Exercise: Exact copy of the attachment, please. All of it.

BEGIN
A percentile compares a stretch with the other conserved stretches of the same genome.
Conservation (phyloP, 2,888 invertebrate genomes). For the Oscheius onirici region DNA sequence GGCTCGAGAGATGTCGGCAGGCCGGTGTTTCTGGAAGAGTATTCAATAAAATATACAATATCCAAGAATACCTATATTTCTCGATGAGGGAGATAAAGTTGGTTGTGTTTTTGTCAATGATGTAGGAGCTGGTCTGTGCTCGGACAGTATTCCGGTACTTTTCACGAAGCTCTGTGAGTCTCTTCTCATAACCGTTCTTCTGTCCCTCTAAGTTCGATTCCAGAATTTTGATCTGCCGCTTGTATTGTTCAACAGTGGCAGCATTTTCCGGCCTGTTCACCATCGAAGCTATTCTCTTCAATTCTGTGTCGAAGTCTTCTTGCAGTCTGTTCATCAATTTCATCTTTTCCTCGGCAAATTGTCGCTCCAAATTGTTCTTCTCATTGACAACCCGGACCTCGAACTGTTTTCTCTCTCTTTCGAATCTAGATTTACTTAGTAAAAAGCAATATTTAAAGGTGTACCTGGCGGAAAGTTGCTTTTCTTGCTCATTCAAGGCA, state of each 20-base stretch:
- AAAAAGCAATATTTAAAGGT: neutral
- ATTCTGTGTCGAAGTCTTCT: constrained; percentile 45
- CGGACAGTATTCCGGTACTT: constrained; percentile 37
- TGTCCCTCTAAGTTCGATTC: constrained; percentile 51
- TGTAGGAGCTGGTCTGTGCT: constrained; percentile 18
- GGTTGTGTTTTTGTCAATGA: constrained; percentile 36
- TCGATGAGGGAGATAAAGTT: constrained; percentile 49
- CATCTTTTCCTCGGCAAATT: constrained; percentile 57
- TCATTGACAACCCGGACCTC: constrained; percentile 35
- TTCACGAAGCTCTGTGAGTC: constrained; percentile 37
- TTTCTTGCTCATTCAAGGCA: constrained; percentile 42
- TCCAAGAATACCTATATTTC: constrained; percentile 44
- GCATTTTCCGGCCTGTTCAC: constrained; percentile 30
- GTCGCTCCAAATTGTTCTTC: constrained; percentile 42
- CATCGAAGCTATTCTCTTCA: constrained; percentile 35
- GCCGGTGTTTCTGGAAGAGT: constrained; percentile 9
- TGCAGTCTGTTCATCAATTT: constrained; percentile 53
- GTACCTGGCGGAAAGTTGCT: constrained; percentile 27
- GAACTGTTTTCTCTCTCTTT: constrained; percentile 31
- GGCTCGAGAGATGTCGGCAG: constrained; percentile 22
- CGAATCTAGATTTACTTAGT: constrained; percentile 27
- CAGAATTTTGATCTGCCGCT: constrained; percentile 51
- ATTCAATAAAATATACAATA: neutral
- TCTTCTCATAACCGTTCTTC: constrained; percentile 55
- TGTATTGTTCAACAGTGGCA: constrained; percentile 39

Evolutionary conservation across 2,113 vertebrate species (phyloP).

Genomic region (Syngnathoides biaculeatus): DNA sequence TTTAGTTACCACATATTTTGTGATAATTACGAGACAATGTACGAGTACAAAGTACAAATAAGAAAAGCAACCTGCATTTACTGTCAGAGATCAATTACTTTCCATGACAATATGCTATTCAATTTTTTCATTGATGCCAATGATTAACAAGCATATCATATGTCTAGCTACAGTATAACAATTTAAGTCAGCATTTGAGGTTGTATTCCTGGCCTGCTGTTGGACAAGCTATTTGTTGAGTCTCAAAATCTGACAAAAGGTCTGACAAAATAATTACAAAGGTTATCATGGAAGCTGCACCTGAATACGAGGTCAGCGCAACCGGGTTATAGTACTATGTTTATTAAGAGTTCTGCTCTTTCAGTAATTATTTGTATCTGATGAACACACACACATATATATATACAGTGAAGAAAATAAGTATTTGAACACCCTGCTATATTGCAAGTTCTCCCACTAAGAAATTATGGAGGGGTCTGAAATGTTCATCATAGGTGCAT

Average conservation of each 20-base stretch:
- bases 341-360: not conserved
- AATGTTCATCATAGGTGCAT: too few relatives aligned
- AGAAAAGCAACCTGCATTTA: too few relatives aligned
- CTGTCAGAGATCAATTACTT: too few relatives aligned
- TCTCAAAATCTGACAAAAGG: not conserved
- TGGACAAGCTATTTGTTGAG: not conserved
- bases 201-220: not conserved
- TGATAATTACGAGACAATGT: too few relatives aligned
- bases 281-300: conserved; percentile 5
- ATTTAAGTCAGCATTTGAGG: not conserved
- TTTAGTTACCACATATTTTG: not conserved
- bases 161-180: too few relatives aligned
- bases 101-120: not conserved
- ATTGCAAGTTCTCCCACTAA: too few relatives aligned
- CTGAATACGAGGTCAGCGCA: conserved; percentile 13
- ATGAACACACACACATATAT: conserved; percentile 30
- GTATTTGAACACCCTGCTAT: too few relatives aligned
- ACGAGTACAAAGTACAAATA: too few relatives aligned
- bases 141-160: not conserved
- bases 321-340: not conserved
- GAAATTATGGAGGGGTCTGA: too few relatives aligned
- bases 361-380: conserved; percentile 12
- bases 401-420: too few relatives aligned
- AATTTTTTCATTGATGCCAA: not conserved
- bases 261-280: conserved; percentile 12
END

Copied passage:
A percentile compares a stretch with the other conserved stretches of the same genome.
Conservation (phyloP, 2,888 invertebrate genomes). For the Oscheius onirici region DNA sequence GGCTCGAGAGATGTCGGCAGGCCGGTGTTTCTGGAAGAGTATTCAATAAAATATACAATATCCAAGAATACCTATATTTCTCGATGAGGGAGATAAAGTTGGTTGTGTTTTTGTCAATGATGTAGGAGCTGGTCTGTGCTCGGACAGTATTCCGGTACTTTTCACGAAGCTCTGTGAGTCTCTTCTCATAACCGTTCTTCTGTCCCTCTAAGTTCGATTCCAGAATTTTGATCTGCCGCTTGTATTGTTCAACAGTGGCAGCATTTTCCGGCCTGTTCACCATCGAAGCTATTCTCTTCAATTCTGTGTCGAAGTCTTCTTGCAGTCTGTTCATCAATTTCATCTTTTCCTCGGCAAATTGTCGCTCCAAATTGTTCTTCTCATTGACAACCCGGACCTCGAACTGTTTTCTCTCTCTTTCGAATCTAGATTTACTTAGTAAAAAGCAATATTTAAAGGTGTACCTGGCGGAAAGTTGCTTTTCTTGCTCATTCAAGGCA, state of each 20-base stretch:
- AAAAAGCAATATTTAAAGGT: neutral
- ATTCTGTGTCGAAGTCTTCT: constrained; percentile 45
- CGGACAGTATTCCGGTACTT: constrained; percentile 37
- TGTCCCTCTAAGTTCGATTC: constrained; percentile 51
- TGTAGGAGCTGGTCTGTGCT: constrained; percentile 18
- GGTTGTGTTTTTGTCAATGA: constrained; percentile 36
- TCGATGAGGGAGATAAAGTT: constrained; percentile 49
- CATCTTTTCCTCGGCAAATT: constrained; percentile 57
- TCATTGACAACCCGGACCTC: constrained; percentile 35
- TTCACGAAGCTCTGTGAGTC: constrained; percentile 37
- TTTCTTGCTCATTCAAGGCA: constrained; percentile 42
- TCCAAGAATACCTATATTTC: constrained; percentile 44
- GCATTTTCCGGCCTGTTCAC: constrained; percentile 30
- GTCGCTCCAAATTGTTCTTC: constrained; percentile 42
- CATCGAAGCTATTCTCTTCA: constrained; percentile 35
- GCCGGTGTTTCTGGAAGAGT: constrained; percentile 9
- TGCAGTCTGTTCATCAATTT: constrained; percentile 53
- GTACCTGGCGGAAAGTTGCT: constrained; percentile 27
- GAACTGTTTTCTCTCTCTTT: constrained; percentile 31
- GGCTCGAGAGATGTCGGCAG: constrained; percentile 22
- CGAATCTAGATTTACTTAGT: constrained; percentile 27
- CAGAATTTTGATCTGCCGCT: constrained; percentile 51
- ATTCAATAAAATATACAATA: neutral
- TCTTCTCATAACCGTTCTTC: constrained; percentile 55
- TGTATTGTTCAACAGTGGCA: constrained; percentile 39

Evolutionary conservation across 2,113 vertebrate species (phyloP).

Genomic region (Syngnathoides biaculeatus): DNA sequence TTTAGTTACCACATATTTTGTGATAATTACGAGACAATGTACGAGTACAAAGTACAAATAAGAAAAGCAACCTGCATTTACTGTCAGAGATCAATTACTTTCCATGACAATATGCTATTCAATTTTTTCATTGATGCCAATGATTAACAAGCATATCATATGTCTAGCTACAGTATAACAATTTAAGTCAGCATTTGAGGTTGTATTCCTGGCCTGCTGTTGGACAAGCTATTTGTTGAGTCTCAAAATCTGACAAAAGGTCTGACAAAATAATTACAAAGGTTATCATGGAAGCTGCACCTGAATACGAGGTCAGCGCAACCGGGTTATAGTACTATGTTTATTAAGAGTTCTGCTCTTTCAGTAATTATTTGTATCTGATGAACACACACACATATATATATACAGTGAAGAAAATAAGTATTTGAACACCCTGCTATATTGCAAGTTCTCCCACTAAGAAATTATGGAGGGGTCTGAAATGTTCATCATAGGTGCAT

Average conservation of each 20-base stretch:
- bases 341-360: not conserved
- AATGTTCATCATAGGTGCAT: too few relatives aligned
- AGAAAAGCAACCTGCATTTA: too few relatives aligned
- CTGTCAGAGATCAATTACTT: too few relatives aligned
- TCTCAAAATCTGACAAAAGG: not conserved
- TGGACAAGCTATTTGTTGAG: not conserved
- bases 201-220: not conserved
- TGATAATTACGAGACAATGT: too few relatives aligned
- bases 281-300: conserved; percentile 5
- ATTTAAGTCAGCATTTGAGG: not conserved
- TTTAGTTACCACATATTTTG: not conserved
- bases 161-180: too few relatives aligned
- bases 101-120: not conserved
- ATTGCAAGTTCTCCCACTAA: too few relatives aligned
- CTGAATACGAGGTCAGCGCA: conserved; percentile 13
- ATGAACACACACACATATAT: conserved; percentile 30
- GTATTTGAACACCCTGCTAT: too few relatives aligned
- ACGAGTACAAAGTACAAATA: too few relatives aligned
- bases 141-160: not conserved
- bases 321-340: not conserved
- GAAATTATGGAGGGGTCTGA: too few relatives aligned
- bases 361-380: conserved; percentile 12
- bases 401-420: too few relatives aligned
- AATTTTTTCATTGATGCCAA: not conserved
- bases 261-280: conserved; percentile 12